During this time period, several independent window-breaking attacks were carried out against banks and a Canadian army recruiting center. Different groups claimed responsibility for these actions, using anti-government and anti-capitalist explanations for their actions.
In 2004, one East Vancouver community police office had its windows smashed in an action that was claimed in solidarity with people beaten down or killed by the cops. Another community police office in a park suffered repeated and unclaimed acts of graffiti, paint-bombing, window-breaking, and arson.
In the summer of 2004, a hospital workers’ strike was declared illegal by the government, provoking solidarity wildcat strikes in many industries across the province. Local anarchists walked the picket lines, talked with workers, and made banners calling for a general wildcat strike and describing solidarity as a “weapon”. Also that summer, anarchists also held a number of public events entitled “Wild in the Streets”, which included anarchist movie nights, a picnic and information exchange in a park, and a march against the police which resulted in a scuffle and three arrests.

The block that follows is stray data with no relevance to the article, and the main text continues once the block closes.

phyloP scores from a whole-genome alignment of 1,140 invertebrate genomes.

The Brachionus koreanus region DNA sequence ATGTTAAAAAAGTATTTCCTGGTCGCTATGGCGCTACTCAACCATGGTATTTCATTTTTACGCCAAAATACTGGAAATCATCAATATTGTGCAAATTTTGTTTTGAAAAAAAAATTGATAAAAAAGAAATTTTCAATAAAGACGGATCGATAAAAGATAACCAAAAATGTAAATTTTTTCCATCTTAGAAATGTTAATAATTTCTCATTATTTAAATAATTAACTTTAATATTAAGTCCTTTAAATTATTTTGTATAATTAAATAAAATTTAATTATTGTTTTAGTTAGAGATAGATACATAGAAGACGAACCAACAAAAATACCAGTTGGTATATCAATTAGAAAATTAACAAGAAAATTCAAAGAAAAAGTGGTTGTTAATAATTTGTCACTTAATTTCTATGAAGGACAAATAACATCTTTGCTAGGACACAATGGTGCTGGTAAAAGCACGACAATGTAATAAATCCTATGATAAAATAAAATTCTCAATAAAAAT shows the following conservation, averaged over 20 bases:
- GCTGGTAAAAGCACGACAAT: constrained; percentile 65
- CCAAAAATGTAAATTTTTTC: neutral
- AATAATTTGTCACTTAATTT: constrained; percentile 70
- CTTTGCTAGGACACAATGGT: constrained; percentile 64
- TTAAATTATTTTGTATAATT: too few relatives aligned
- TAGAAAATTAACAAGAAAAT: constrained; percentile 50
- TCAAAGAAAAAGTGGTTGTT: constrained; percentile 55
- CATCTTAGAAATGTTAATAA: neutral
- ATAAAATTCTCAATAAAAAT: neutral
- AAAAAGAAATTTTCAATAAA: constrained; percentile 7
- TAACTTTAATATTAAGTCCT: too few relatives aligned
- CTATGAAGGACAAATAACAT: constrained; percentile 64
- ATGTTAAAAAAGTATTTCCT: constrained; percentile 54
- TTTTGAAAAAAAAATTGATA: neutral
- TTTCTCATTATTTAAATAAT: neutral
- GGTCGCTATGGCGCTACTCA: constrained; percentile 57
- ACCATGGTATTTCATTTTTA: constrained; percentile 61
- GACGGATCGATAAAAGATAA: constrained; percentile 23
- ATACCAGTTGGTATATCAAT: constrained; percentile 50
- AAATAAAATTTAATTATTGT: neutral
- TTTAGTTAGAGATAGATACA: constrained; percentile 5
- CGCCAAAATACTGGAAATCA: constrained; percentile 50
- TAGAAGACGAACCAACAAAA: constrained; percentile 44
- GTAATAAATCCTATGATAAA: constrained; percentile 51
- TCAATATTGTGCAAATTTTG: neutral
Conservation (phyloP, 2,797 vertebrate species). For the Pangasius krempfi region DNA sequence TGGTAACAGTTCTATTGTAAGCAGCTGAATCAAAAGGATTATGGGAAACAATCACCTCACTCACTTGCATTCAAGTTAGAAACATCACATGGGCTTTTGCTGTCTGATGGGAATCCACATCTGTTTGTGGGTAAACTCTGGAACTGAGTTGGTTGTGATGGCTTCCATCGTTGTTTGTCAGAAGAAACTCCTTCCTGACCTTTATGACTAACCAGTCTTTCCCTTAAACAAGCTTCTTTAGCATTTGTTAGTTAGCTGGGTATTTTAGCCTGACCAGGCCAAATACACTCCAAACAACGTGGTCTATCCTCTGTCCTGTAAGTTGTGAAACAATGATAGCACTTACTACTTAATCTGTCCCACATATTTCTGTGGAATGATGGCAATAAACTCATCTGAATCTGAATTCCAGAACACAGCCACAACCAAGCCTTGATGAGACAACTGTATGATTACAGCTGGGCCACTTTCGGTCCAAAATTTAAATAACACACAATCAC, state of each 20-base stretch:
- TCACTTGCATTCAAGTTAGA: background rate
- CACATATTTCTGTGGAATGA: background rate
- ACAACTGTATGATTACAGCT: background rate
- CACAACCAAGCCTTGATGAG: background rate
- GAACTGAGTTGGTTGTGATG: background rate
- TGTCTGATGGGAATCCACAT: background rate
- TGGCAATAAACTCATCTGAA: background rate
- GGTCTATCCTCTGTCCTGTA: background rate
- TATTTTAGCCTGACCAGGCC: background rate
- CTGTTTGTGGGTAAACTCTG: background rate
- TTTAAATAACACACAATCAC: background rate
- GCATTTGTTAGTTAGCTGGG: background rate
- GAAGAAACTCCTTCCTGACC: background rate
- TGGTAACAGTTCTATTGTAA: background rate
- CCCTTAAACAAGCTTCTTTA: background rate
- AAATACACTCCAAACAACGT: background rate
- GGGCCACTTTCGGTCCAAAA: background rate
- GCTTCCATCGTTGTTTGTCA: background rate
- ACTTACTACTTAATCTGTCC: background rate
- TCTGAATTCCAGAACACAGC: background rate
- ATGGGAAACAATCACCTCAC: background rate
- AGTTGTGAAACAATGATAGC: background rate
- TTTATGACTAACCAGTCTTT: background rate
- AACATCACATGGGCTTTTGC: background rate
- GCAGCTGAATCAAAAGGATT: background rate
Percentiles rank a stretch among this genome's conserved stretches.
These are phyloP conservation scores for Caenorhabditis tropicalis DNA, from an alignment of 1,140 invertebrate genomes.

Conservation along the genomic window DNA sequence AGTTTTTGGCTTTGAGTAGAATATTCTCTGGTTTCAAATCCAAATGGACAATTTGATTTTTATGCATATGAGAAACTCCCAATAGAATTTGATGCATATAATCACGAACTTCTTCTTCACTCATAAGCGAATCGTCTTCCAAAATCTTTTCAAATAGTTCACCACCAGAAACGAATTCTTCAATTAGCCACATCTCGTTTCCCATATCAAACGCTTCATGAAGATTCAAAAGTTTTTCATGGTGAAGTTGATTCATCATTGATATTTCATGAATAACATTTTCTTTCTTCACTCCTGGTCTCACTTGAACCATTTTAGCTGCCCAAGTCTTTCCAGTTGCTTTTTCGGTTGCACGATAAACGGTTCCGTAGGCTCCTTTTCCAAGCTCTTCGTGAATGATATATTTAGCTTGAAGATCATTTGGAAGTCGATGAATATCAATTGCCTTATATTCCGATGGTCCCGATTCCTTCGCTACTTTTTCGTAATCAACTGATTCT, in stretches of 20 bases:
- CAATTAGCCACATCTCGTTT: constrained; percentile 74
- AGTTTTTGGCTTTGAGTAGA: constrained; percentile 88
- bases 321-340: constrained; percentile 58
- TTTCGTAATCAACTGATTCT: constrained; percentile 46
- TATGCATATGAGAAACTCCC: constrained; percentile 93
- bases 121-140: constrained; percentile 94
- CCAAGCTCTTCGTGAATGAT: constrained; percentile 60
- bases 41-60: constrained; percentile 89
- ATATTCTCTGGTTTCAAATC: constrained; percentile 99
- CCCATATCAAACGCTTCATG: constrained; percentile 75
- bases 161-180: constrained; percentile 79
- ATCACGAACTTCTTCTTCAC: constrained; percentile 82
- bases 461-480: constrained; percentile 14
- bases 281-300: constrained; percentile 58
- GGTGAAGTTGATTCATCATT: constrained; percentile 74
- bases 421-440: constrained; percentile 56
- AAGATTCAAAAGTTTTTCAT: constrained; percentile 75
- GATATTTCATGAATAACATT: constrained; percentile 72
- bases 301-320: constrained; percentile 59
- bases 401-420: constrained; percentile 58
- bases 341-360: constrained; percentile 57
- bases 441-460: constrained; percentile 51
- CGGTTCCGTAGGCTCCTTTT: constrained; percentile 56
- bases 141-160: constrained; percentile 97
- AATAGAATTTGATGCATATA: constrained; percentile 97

In the winter, comrades held a two day public event called “Breach of the Peace”, during which food was shared and a Mohawk comrade from the reserve of Kanehsatake in eastern Canada showed a video and spoke on the traditional people’s ousting of Native cops from their community. For the finale of the event, a movie was shown detailing the case of John Graham, a local indigenous Tuchone man of who was part of the Vancouver Red Power movement and the American Indian Movement (AIM) in the 1970s, and who is living under house arrest while he fights extradition to the United States on fraudulent charges of murdering fellow AIM member Anna Mae Pictou Aquash (who died as a result of an FBI’s counter-intelligence/counter-insurgency program, involving many assassinations on the Pine Ridge reservation in South Dakota).
Much time that winter was taken up by anarchists maintaining a presence in court to show solidarity with John Graham, as well as the comrade charged in relation to the refugee’s escape at the airport. Despite a lack of any substantial evidence, a jury convicted the comrade of aiding the refugee’s escape, and the judge declared a sentence of three months in jail, referencing the totalitarian theorist Thomas Hobbes in explicitly describing the matter as a conflict between civilization and anarchy in her reasons for sentencing, just as the crown prosecutor did in her arguments to the judge.